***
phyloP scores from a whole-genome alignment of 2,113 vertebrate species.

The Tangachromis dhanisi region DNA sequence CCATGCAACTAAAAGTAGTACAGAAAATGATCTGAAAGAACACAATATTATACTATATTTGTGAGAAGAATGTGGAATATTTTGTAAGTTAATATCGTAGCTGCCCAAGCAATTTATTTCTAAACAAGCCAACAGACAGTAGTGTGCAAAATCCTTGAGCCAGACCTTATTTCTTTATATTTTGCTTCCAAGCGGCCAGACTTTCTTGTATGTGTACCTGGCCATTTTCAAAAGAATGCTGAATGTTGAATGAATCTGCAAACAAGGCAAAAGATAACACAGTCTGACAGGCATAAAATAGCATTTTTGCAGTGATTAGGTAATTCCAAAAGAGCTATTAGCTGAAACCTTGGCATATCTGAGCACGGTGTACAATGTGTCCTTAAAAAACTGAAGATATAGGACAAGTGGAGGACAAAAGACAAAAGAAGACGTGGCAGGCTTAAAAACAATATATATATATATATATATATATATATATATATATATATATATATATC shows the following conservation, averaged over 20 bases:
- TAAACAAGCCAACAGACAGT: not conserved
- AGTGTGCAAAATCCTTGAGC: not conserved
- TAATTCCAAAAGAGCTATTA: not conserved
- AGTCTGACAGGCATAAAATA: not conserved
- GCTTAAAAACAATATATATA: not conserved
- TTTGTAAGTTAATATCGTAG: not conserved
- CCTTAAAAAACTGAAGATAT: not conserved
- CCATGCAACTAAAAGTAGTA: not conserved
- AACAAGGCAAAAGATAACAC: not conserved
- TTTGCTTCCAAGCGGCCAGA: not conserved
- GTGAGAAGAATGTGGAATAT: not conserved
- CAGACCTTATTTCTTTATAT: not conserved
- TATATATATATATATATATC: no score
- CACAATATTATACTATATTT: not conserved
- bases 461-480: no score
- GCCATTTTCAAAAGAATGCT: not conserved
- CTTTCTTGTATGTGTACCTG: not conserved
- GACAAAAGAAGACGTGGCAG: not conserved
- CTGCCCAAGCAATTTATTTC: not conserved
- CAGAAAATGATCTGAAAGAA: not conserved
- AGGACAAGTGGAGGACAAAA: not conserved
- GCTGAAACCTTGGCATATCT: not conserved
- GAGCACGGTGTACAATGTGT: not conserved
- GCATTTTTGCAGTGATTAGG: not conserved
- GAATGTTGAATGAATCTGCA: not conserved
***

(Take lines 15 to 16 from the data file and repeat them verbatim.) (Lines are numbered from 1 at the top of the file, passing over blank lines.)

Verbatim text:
- TATATATATATATATATATC: no score
- CACAATATTATACTATATTT: not conserved